A good week. Blustery. Overcast with shouts of sun. I translated like a machine, albeit perhaps taking a little more joy from the process – for I love translating, truly do, stitching together words, assembling and rearranging sentences as if sewing together a patchwork quilt. Seeing where each one fits – like a cryptic crossword or a particularly thorny game of chess.
I wonder if, years from now, reading back on my recollections from these months and the repeating ribbon of weeks – tube, translate, tube, a pocket of hours for dinner, sleep before it all begins anew the next morning – I will still recall the faces of those who populate my working days, still remember the cadence of their voices and the familiar rhythm of my editor’s footsteps, bounding into the office with enthusiasm to rival a puppy. I wonder if I’ll remember how much I loved my daily walk through Regent’s Park, how I worried sometimes, or sneaked out early when the work was finished, slinking down the stairs and straight out of the door catching nobody’s eyes. That’s the peculiar and forgettable thing about the present: it feels so solid and permanent, as we’re living it, even though change could be just around the corner. It so often comes suddenly and all at once – like a meteor racing across the sky, a firework blooming into the black of night, a blossom tree shaded pink overnight.
Professional life has been hard lately, the feeling of being stuck in a rut and a consequent low mood that reminds me of those days in early January when the sky is hued like mildew and the pavements are laced thick with mud. There have been bouts of difficulty that have forced me to take stock and acknowledge my limitations, but these doubts have been interspersed with moments of pure joy and I’ve been reminded of how so much of life is not clear-cut, not smooth and perfected like the sheet of ice on a winter lake or the airbrushed pictures in the magazines. Variety is the spice of life, they say, and as I age, I’m realising how true that is. Life is about the shades, and the greys, the borders and the edges. It’s rarely black and white.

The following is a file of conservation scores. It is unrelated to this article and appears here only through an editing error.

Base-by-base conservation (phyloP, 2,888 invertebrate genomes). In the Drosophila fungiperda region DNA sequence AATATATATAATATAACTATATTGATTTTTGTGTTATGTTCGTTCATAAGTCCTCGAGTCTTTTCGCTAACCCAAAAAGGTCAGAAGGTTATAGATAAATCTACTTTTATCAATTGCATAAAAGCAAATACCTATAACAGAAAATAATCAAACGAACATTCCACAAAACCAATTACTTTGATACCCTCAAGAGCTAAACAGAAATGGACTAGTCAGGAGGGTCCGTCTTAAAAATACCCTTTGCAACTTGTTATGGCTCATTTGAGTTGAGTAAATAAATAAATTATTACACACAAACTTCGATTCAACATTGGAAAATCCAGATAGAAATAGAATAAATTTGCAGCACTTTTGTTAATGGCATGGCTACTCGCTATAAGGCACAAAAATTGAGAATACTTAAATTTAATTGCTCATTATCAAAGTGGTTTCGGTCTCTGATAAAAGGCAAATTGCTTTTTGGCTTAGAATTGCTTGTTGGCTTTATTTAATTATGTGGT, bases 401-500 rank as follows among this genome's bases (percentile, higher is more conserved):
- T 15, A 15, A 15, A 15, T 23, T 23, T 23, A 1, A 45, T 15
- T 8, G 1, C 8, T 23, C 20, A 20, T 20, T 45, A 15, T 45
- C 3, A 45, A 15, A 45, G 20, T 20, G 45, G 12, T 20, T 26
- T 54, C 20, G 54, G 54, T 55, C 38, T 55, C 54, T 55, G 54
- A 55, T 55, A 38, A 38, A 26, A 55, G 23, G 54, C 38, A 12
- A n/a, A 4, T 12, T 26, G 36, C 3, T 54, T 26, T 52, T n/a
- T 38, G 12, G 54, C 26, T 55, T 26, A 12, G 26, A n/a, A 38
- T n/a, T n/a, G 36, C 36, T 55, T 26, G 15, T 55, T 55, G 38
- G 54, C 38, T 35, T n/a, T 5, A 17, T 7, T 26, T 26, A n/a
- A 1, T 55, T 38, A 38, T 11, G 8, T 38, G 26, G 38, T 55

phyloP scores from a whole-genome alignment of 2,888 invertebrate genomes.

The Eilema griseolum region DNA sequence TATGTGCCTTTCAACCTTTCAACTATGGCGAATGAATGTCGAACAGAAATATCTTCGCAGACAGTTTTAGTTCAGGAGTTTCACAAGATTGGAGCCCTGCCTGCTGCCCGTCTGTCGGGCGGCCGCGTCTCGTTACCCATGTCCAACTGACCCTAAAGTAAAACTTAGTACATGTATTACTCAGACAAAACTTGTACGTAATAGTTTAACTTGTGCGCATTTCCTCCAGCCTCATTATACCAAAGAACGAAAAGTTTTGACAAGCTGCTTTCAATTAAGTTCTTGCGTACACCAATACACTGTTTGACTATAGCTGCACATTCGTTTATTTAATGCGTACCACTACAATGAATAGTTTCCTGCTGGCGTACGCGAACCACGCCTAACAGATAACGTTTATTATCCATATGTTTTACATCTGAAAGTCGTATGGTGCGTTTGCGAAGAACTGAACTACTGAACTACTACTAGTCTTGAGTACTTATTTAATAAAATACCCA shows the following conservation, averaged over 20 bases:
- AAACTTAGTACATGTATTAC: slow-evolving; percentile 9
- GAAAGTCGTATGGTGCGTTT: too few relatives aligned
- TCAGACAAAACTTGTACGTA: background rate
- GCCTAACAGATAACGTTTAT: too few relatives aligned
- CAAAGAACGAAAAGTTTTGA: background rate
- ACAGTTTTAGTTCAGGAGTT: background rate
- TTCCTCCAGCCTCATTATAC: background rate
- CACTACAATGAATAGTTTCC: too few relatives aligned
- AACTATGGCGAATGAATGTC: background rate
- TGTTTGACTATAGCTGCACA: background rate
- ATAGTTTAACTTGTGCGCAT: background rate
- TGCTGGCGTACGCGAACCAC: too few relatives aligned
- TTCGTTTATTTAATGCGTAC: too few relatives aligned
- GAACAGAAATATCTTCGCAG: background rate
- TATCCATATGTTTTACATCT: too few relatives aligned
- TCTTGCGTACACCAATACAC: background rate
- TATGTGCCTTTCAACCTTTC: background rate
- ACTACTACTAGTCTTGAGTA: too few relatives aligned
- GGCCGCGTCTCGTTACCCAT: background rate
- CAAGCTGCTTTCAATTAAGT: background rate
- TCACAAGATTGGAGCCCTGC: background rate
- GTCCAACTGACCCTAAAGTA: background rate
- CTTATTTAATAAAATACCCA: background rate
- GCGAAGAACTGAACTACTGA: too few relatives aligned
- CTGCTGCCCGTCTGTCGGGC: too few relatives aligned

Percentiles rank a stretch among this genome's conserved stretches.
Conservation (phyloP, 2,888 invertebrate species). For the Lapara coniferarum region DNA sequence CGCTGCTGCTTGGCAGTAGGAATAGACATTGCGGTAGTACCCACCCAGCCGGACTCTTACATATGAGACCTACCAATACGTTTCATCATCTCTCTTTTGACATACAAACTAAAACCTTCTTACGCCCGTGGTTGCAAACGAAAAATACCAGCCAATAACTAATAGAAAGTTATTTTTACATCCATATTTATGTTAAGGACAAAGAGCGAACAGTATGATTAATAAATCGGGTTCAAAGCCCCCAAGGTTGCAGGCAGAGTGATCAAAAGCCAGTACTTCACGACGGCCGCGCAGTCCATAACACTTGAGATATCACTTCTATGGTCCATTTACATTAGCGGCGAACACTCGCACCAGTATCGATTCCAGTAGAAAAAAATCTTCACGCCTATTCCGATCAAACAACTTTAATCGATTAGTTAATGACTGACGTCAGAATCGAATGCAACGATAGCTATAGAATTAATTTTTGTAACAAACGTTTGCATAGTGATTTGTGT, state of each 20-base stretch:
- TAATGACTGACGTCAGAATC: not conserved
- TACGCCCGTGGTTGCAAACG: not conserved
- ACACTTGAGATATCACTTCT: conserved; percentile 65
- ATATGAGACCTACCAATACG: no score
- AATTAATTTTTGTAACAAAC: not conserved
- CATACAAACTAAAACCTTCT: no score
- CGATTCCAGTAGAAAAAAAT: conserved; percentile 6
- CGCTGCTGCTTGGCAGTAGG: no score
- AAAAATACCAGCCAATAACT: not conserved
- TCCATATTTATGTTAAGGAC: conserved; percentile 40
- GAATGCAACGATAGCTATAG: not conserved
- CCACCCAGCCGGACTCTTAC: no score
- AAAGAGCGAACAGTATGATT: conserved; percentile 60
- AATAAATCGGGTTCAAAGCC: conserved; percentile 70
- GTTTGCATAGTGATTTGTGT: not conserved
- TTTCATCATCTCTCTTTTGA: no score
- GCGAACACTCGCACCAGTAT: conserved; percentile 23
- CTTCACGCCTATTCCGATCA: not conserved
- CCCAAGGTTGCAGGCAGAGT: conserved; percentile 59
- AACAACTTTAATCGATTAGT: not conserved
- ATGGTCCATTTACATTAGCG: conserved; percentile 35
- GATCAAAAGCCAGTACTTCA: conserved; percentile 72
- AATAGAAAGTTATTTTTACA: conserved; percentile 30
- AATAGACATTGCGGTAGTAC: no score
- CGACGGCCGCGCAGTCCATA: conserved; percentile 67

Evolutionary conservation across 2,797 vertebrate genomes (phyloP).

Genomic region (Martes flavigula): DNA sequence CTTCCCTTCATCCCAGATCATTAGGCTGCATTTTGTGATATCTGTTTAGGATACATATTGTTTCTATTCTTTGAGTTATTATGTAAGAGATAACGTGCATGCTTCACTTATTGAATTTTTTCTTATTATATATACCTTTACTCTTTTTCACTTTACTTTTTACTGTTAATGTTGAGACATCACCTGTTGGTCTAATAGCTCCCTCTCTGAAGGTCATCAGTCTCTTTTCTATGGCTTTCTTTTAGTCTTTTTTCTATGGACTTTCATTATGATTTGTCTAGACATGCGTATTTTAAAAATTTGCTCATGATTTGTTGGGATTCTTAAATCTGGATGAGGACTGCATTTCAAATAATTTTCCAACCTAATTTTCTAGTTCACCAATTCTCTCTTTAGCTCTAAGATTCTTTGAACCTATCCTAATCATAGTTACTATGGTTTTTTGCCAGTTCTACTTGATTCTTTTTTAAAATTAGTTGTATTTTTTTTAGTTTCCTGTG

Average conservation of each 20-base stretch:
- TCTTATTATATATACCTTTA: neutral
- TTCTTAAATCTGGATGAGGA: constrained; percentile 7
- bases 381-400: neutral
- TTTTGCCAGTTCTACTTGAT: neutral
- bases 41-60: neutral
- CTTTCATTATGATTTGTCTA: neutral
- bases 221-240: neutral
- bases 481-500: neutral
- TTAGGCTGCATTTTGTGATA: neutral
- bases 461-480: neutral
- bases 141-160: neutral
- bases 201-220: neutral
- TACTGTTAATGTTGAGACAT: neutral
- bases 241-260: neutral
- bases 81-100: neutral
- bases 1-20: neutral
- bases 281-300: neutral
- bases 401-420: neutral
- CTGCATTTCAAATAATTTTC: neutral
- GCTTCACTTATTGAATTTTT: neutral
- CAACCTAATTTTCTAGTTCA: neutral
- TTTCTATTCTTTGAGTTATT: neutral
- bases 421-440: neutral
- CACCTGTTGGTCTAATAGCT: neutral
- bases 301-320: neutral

So much of life, especially in London, is focused on work and success and I’ve been trying to remind myself that, in the grand scheme of things, that’s not really what matters. My life outside of the office is rich in wonder – family, friends, his comforting arms, good homemade grub, morning coffee and evening wine, reading novels so gripping that I forget I’m smashed into five other bodies on the Circle line. Writing, taking photographs, buying bunches of baby’s breath and arranging them on our scratched pine dresser. I am loved. I am so lucky to have the support of so many people, my sweet M and friends scattered across the globe like thumbtacks on a map, and a job and a home and legs to carry me.
This week we had dinner parties, two in a row. A pair of old friends arrived at dusk for noodles and fizz, courses punctuated by laughter and memories, plans for the future and recollections. The next evening, his Finnish friend visited for a singing lesson, bringing with her a native delicacy – Astrid’s cake, chocolate dusted with icing sugar – which we preceded with veggie chilli and giggled until our stomachs ached.
All this to say – success, in the cookie cutter sense, isn’t everything. You are not your job or your income or your degree grade or the people you choose to spend your time with. Just as you are not the way you look, your insecurities or your resume. I find it difficult to remember this sometimes – other times, I know for sure that the marrow of life is the small, good stuff: the dinners, the mornings of tangled limbs and mugs of tea, the afternoon walks, the things that fill you up with happiness and make you forget the hard parts. Now the task is to remember this all the time. I’m on my way to Birmingham, writing this curled up on the train as it races past golden fields and sun-soaked meadows, to celebrate a birthday. So I think, today, I’m doing alright.